How The Fine Wine Market Works

How The Fine Wine Market Works

With COVID-19 sending markets around the world into a state of flux, investors are looking for alternatives to enter. One of the top-performing assets is fine wine, which offers stability and steady year-on-year returns.

The top end of the fine wine market is self-contained and to a large extent, divorced from financial markets, because it shadows the movement of wealth around the globe rather than being permanently attached to a single economy. This unique characteristic means it is less susceptible to the fluctuations witnessed in conventional markets and more importantly, provides flexibility, as its appeal is less open to fashionable interpretation than other luxury collectables.

Collecting fine wine to trade in the future is not a new concept. It has, however, become one of the most popular soft commodity markets, enjoying a perpetual increase of investment over the last 25 to 30 years, because it enjoys an extremely stable environment, flexibility and favourable tax treatment from regulators.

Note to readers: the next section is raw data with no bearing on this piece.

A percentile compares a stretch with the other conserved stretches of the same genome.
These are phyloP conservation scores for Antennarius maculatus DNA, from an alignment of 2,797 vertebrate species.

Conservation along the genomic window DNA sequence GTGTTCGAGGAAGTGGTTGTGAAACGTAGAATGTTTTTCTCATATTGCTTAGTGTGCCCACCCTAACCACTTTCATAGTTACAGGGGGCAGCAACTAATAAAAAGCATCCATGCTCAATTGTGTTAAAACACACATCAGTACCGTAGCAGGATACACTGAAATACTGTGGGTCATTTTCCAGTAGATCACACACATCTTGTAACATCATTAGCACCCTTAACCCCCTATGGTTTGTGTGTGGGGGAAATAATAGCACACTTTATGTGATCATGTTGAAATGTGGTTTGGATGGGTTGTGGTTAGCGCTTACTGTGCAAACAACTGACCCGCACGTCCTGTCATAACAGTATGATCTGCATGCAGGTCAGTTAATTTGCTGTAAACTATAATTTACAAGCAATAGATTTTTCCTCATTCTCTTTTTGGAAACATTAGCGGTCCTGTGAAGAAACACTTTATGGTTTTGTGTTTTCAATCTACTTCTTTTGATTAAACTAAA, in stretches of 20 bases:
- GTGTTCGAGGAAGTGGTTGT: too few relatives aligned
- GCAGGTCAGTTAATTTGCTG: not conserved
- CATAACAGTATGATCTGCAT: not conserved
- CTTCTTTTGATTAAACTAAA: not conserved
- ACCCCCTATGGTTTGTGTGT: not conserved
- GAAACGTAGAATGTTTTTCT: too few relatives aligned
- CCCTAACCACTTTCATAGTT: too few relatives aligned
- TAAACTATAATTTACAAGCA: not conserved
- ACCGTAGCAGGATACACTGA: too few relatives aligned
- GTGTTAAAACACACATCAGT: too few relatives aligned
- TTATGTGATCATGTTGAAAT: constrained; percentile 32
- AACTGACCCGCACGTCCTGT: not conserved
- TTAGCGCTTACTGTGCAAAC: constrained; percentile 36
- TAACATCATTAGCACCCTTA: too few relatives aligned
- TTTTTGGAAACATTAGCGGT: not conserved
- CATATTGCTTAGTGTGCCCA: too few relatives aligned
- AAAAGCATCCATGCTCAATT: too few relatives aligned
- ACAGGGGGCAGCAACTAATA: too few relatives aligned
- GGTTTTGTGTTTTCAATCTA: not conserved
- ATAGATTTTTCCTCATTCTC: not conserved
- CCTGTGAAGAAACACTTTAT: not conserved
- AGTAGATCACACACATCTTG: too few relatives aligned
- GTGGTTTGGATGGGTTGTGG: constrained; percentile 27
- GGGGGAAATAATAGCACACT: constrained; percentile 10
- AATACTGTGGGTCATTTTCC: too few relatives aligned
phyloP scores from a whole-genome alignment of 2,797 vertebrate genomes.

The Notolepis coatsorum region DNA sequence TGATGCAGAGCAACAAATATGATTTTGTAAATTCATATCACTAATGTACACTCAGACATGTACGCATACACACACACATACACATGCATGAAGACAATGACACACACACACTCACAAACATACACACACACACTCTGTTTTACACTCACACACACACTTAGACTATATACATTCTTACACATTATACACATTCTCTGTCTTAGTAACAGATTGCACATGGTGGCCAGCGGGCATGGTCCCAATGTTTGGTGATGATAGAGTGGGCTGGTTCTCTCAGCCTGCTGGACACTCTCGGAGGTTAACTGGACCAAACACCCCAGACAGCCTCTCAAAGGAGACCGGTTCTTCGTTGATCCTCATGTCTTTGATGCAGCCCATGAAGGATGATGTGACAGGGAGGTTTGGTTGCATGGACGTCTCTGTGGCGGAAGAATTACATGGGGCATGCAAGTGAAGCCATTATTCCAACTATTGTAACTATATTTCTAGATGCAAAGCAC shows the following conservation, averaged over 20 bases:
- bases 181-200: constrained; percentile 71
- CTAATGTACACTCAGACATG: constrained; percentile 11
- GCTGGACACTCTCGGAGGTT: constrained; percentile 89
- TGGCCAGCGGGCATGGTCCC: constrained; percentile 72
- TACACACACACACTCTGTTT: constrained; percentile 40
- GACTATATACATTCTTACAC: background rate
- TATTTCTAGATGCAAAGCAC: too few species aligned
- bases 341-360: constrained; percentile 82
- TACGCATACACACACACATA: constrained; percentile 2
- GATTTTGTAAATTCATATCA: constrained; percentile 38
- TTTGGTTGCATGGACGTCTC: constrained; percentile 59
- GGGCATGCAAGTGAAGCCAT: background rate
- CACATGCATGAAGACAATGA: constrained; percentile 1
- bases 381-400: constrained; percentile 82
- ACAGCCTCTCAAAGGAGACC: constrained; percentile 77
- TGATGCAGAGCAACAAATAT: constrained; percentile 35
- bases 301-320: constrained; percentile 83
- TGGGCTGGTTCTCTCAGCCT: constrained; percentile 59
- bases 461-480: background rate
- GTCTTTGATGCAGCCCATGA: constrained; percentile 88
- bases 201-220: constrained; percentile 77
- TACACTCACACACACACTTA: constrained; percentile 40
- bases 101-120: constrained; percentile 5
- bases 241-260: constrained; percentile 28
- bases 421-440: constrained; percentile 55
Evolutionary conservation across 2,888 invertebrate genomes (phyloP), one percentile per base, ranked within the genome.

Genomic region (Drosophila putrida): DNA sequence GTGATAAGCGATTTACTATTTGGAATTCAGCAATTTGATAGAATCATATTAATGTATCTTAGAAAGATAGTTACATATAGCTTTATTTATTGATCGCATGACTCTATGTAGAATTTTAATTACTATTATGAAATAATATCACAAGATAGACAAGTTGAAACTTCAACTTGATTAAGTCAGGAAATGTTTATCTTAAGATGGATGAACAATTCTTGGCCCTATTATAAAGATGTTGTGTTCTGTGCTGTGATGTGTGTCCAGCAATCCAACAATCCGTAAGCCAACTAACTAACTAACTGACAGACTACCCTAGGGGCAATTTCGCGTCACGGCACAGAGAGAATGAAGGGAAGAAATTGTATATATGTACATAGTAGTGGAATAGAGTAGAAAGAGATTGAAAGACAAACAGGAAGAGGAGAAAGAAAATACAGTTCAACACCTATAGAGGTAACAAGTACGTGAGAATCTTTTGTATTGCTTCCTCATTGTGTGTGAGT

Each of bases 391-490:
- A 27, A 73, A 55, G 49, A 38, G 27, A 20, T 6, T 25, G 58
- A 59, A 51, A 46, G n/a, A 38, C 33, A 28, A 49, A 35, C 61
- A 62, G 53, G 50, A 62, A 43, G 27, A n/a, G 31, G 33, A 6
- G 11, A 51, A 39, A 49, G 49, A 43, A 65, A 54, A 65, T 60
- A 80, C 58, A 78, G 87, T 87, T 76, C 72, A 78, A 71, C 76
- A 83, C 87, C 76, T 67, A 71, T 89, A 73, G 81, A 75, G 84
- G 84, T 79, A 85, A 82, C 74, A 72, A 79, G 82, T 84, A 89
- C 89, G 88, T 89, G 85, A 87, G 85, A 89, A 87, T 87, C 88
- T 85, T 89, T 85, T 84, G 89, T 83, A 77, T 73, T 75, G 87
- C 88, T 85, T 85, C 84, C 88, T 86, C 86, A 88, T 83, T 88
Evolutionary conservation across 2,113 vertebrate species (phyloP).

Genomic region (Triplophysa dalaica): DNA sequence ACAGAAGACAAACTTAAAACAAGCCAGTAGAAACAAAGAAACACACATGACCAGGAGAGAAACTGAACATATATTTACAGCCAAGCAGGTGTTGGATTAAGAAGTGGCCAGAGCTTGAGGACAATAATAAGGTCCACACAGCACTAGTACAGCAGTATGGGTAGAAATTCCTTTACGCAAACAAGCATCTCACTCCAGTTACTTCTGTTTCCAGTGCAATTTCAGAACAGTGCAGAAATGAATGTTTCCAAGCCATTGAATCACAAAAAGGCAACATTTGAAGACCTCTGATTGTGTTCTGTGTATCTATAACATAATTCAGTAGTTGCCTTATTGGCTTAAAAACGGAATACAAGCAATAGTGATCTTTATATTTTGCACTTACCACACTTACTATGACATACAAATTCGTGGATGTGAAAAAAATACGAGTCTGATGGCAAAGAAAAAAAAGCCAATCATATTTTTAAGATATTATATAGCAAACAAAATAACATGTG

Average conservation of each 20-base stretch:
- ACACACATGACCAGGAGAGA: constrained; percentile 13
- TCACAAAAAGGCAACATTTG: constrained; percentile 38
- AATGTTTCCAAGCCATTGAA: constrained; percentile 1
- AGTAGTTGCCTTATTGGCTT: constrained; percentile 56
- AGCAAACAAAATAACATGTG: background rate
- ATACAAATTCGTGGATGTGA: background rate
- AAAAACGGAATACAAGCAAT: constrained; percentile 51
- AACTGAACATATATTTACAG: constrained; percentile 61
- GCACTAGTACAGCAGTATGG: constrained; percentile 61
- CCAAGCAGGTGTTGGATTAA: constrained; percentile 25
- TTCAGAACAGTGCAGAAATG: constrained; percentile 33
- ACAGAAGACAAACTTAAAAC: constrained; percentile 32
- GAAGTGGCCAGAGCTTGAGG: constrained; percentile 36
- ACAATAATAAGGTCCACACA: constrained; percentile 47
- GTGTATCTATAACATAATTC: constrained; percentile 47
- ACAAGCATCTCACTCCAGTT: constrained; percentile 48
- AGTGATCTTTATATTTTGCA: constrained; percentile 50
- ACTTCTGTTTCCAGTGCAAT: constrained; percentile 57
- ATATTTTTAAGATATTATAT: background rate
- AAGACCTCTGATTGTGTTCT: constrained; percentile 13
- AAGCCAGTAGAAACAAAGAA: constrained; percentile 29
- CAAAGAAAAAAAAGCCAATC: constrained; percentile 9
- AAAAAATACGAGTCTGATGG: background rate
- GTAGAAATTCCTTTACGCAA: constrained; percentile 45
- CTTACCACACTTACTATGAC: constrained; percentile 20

After the 2008 financial crisis, people looked for areas to safeguard funds that were not directly linked to the financial markets and therefore were free of the exposure that traditional investors are often forced to endure. Investors were drawn to assets that would be less volatile and more sustainable over time.

The tangible aspect of a fine wine is another reason why investors like this market, it is comparable to property without the maintenance or dependence on trends. Few tangible assets can be easily traded internationally, and even fewer are not reliant on a single economy.

The wine sector remained resilient during our last recession because, while some financial markets were in meltdown, others, like the Far East, were bullish. In this way, fine wine is quite mercenary and unique as it follows the money, moving to active markets to maintain a strong presence.

Historically, the market has outperformed many other investments and is considered a safe haven for funds. In the first quarter of this year, the COVID-19 crisis sent stock markets into free fall. While the S&P Global Luxury Index fell 23 percent, the Liv-ex Fine Wine 1000 slipped just four percent and had begun its recovery by May.